At left are the first two pages of chapter 3, Proteus, where Stephen does little else than wander about on Sandymount and observe what’s around him, and think.  But there is some narrative–about a paragraph’s worth–and, if one could “gray out” the internal monologue, then it could be seen and its relationship to the “outside stuff” would seem clearer.  In fact, I believe that the reader might read the narrative, then come back and “graze” about the internal monologue.  In that fashion, the reader will not stress out over each and every allusion.

It is interesting to note that, by my count, there are only 56 words of external narrative out of 874 above:  ”

Stephen closed his eyes to hear his boots crush crackling wrack and shells. . . . They came down the steps from Leahy’s terrace prudently.  Frauenzimmer, and down the shelving shore flabbily, their splayed feet sinking in the silted sand.. . . Airs raomped round him, nipping and eager airs. . . . His pace slackened.

If you are wondering, or else know, what “frauenzimmer”, then we need you . . . to provide citations for this chapter.

Let’s now introduce Mr Leopold Bloom and the narrative that surrounds him in Ch. 6, Hades.  Ch. 6 is somewhat comparable to Stephen’s Ch. 3, Proteus, in technique and time of day, adjusted for each characters thoughts.

If I count only the external narrative–and not narrative–, I have about 75 words.  This happens to average less than Stephen.  I will add narrative and dialogue for all three pages, and 158 words out of 1,182, just because, as elsewhere in this chapter, the passage is both funny and poignant!  Nature is conspiring against the gravity of Dignam’s funeral.  And against these images, Leopold then points out a ding in his competitor’s hat.  I should write out the narrative of a few of these chapters.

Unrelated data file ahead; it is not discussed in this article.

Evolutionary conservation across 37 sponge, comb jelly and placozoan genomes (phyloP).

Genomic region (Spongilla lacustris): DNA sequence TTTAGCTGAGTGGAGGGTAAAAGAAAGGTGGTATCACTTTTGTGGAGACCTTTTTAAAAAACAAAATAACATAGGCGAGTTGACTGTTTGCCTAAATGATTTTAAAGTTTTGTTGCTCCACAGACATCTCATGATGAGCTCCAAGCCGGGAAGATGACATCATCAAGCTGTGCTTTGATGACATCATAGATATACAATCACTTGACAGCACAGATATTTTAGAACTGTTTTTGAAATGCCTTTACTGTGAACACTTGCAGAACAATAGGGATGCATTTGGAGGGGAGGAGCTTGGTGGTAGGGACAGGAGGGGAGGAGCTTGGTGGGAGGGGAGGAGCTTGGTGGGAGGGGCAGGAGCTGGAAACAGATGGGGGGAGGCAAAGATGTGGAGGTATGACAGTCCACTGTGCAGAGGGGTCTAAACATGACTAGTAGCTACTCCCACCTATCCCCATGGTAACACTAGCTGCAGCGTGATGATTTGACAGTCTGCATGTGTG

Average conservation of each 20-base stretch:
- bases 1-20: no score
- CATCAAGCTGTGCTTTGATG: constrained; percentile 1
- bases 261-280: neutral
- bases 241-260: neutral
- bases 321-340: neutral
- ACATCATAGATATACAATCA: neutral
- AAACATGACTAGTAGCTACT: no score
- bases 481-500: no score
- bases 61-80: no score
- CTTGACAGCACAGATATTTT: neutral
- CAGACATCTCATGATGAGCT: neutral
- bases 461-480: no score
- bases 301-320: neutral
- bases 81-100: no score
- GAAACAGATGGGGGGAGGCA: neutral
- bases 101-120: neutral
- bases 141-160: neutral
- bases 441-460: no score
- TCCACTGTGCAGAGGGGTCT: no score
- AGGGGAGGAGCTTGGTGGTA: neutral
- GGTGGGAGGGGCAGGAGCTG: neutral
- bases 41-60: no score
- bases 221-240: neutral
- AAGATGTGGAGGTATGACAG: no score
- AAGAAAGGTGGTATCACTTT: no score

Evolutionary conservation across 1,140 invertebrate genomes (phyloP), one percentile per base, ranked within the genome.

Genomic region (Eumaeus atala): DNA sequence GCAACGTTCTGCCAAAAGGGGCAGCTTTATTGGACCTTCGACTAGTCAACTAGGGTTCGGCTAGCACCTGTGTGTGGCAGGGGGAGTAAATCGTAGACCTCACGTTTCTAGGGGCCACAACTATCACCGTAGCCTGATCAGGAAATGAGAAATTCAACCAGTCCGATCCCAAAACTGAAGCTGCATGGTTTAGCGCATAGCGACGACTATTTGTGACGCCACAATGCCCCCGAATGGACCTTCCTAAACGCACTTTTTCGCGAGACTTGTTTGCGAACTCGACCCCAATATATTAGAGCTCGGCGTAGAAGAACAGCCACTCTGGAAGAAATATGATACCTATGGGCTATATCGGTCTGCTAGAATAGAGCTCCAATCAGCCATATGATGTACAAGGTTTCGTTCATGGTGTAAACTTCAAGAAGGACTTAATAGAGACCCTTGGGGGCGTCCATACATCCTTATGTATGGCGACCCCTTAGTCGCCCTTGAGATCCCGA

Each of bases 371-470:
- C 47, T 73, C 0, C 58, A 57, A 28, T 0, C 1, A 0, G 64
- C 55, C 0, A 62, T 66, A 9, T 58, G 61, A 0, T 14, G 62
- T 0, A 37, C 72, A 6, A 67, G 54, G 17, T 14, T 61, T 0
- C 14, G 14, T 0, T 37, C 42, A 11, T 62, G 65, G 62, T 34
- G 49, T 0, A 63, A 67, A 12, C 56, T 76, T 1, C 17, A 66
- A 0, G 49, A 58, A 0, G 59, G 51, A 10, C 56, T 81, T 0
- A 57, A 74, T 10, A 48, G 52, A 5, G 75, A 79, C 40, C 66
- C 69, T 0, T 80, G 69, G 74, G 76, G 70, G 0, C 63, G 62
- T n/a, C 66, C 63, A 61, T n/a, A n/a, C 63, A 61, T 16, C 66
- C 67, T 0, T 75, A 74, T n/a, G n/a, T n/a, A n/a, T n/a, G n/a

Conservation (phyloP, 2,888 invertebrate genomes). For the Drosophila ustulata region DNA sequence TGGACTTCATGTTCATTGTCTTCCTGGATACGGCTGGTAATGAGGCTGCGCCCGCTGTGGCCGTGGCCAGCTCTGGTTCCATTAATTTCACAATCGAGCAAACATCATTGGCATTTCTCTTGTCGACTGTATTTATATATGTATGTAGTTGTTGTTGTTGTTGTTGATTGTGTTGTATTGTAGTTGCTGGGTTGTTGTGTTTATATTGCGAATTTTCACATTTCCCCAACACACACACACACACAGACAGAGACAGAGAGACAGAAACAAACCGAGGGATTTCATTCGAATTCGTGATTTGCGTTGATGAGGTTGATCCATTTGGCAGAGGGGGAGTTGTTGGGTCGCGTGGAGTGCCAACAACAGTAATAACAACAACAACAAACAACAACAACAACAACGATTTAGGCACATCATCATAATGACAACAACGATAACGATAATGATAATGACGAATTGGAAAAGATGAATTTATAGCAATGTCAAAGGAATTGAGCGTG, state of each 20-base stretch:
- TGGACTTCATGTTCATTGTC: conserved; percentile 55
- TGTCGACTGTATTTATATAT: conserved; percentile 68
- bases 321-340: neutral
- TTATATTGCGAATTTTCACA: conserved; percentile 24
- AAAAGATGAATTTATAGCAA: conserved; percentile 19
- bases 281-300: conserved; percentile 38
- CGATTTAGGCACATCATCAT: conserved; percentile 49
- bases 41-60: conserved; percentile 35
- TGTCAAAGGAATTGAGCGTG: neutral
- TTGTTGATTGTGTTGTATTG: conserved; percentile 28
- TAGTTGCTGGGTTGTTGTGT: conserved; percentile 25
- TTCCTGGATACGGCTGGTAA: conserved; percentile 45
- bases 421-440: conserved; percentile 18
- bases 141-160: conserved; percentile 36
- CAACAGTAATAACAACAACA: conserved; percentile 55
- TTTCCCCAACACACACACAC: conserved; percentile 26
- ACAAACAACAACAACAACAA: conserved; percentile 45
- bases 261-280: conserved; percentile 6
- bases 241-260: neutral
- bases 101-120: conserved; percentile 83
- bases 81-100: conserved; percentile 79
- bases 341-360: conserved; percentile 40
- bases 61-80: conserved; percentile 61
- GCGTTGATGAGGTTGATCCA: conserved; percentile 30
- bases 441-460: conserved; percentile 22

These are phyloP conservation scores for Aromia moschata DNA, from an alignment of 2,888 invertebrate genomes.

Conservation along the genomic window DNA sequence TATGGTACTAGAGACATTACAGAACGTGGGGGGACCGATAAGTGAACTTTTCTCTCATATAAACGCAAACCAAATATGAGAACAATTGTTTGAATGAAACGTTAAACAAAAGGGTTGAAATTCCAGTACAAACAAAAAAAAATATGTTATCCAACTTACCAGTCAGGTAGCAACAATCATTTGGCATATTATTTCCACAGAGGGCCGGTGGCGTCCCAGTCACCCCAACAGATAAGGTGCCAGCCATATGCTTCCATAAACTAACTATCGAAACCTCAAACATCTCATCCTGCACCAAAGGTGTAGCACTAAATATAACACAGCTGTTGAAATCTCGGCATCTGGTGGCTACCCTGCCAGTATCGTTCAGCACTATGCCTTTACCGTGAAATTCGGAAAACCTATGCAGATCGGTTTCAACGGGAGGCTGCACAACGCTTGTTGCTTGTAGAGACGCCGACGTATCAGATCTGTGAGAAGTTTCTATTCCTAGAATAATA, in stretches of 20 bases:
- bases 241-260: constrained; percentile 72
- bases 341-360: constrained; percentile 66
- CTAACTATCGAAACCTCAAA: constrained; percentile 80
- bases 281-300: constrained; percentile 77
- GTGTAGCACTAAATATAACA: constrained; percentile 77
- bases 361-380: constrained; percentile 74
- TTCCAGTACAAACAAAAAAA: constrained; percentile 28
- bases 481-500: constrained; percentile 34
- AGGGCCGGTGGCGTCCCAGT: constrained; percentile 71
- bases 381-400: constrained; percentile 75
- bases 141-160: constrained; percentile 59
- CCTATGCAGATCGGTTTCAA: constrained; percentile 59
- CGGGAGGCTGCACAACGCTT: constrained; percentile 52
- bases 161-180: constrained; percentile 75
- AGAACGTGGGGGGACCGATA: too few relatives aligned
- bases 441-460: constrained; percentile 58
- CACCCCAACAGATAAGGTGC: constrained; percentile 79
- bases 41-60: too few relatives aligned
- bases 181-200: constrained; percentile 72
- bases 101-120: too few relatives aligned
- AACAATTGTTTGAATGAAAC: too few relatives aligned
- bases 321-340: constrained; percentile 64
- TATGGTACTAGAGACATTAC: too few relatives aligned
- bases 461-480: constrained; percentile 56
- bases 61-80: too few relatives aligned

A bird sat tamely perched on a poplar branch. . . . Rtststr!  A rattle of pebbles. . . . He looked down intently into a stone crypt.  An obese grey rat toddled along the side of the crypt, moving the pebbles. . . . Martin Cunningham emerged from a sidepath, talking graveley.
―Excuse me, sir, Mr Bloom said beside them.
They stopped.
―Your hat is a little crushed, Mr Bloom said pointing.
John Henry Menton stared at him for an instant without moving.
―There, Martin Cunningham helped, pointing also. John Henry Menton took off his hat, bulged out the dinge and smoothed the nap with care on his coatsleeve. He clapped the hat on his head again.
―It’s all right now, Martin Cunningham said.
John Henry Menton jerked his head down in acknowledgment.
―Thank you, he said shortly.